By: Amelia Josephson, Manager, Financial Health Network
One in five Americans has a criminal record of some kind. People of color represent 37% of the general population, but 67% of the incarcerated population. Two in three justice-involved families struggle to meet basic needs.
Policing practices, sentencing laws, bias in the criminal justice system, underinvestment in communities of color, the criminalization of poverty, and the resulting consequences of a criminal conviction all play a role in perpetuating a system that too often fails individuals, families, and communities.
With so many American families impacted by the inequities of the criminal justice system and struggling to navigate long-standing systems of incarceration and punishment that prevent them from achieving financial health, the opportunities to drive impact with innovative solutions are significant.
To support the financial health of people and families of those who have been fined, arrested, detained, and/or incarcerated, the focus of this year’s Financial Solutions Lab Exchange Challenge is “Improving the Financial Health of Justice-involved Individuals.” The Exchange, with expertise and advisory support from Credit Builders Alliance, will award up to five $50,000 grants to support innovative solutions designed and implemented by nonprofit-fintech partnerships that address the unique financial health challenges justice-involved individuals and their families face.
Why Focus on the Criminal Justice Space?
Two-thirds of adults in the U.S. are not Financially Healthy, according to the U.S. Financial Health Pulse: 2020 Trends Report, with Black Americans, people with low incomes, and women bearing the brunt of the economic burden of the pandemic. We also know that the criminal justice system disproportionately affects low- to moderate-income communities of color. This further amplifies other financial health challenges already impacting these communities.
- Two in three families with a justice-involved family member struggle to meet basic needs, including maintaining housing, as a result of their loved one’s conviction and incarceration.
- Credit scores of formerly incarcerated individuals are 50 points lower on average than those of individuals without a record of incarceration.
- Punitive fines and fees post-incarceration create cycles of debt that can damage credit scores and result in wage garnishment, suspension of a driver’s license, or, in some instances, reincarceration for nonpayment.
Furthermore, the COVID-19 pandemic has hit prison populations particularly hard, with correctional facilities topping The New York Times’ lists of largest outbreaks for months. In addition to suffering disproportionate health impacts, incarcerated individuals have been cut off from visitation and many in-person services. In many jurisdictions, this has amplified already urgent needs for useful, affordable technology-enabled products and services among incarcerated individuals and their families.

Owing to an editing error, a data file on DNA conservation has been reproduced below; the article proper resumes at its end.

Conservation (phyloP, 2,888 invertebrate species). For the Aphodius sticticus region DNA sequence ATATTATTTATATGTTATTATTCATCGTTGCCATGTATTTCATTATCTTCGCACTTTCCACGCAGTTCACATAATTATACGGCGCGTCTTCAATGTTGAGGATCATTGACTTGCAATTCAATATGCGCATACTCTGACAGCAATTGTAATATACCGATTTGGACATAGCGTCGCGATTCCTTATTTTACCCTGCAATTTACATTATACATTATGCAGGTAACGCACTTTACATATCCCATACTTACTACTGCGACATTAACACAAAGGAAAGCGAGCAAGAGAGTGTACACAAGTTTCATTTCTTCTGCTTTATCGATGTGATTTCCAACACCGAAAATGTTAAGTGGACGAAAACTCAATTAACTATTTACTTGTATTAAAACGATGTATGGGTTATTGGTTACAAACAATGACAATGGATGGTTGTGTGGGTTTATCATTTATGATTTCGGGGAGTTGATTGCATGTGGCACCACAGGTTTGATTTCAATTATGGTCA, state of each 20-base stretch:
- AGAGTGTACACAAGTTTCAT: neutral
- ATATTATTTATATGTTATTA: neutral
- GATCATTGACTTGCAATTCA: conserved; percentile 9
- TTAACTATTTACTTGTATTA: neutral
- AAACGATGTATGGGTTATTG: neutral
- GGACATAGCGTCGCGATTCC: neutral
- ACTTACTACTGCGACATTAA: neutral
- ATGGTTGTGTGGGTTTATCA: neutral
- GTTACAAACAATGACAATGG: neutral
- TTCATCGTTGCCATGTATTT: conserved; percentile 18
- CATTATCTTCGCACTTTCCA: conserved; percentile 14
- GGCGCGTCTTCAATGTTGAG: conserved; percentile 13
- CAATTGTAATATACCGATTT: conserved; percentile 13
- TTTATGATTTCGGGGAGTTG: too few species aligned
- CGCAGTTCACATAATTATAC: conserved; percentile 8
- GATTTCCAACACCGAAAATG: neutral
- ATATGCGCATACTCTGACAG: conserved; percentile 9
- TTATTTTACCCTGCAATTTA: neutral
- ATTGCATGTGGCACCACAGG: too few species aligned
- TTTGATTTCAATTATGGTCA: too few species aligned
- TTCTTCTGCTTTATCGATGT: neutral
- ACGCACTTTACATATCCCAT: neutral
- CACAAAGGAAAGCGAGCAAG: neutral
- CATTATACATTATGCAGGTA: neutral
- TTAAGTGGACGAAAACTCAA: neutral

How Nonprofit-Fintech Partnerships Can Help
While policy solutions are critical to reforming our criminal justice system, we know that there is a role the nonprofit and fintech sectors can play in better serving the individuals, families, and communities impacted by the system. In conversations with stakeholders in the space, we’ve seen the innovative work being done around the country. We want to support and lift up that work. The time is right for innovation to advance the financial health of justice-involved individuals and their families.
Working together, nonprofits and fintechs can improve financial health outcomes for individuals and families impacted by the criminal justice system. Across the country, nonprofits assist individuals with pretrial needs, help families stay connected to incarcerated loved ones, provide in-prison programming, and support returning citizens when they come home to their communities. Fintech solutions have the potential to enhance the capabilities of nonprofits and the individuals they serve.
We welcome applications from emerging or existing nonprofit-fintech partnerships working on:
- Fintech Distribution: A nonprofit integrates a fintech tool into its existing program to increase engagement and impact. Example: A nonprofit re-entry support organization partners with a fintech credit building tool to help returning citizens establish credit and improve access to employment, housing, and financial products.
- Nonprofit Referral: A fintech integrates or refers customers to relevant nonprofit services. Example: A fintech helping individuals communicate with their incarcerated loved ones partners with a nonprofit to offer financial coaching and career development resources.
- Systems Enhancements: A nonprofit implements fintech systems or tools to enhance back-end systems or operational processes. Example: A nonprofit Community Development Financial Institution partners with a fintech to enable the use of nontraditional forms of credit in lending practices.
- Insights and Design: A fintech engages a nonprofit to get design input on new products and features. Example: A budgeting fintech engages a nonprofit to design and test a new product for returning citizens that is responsive to these users’ needs.
Learn More and Apply
We invite fintech companies and nonprofit organizations (including nonprofit Community Development Financial Institutions) to tackle these financial health issues together and help people across the U.S. impacted by the criminal justice system.
The program is accepting applications through June 30, 2021, and will announce the next cohort of grantees in fall 2021. The partnerships selected for the 2021 Exchange Challenge will receive a $50,000 grant, technical assistance to support project execution, and a forum to actively engage with nonprofit and fintech peers in your cohort.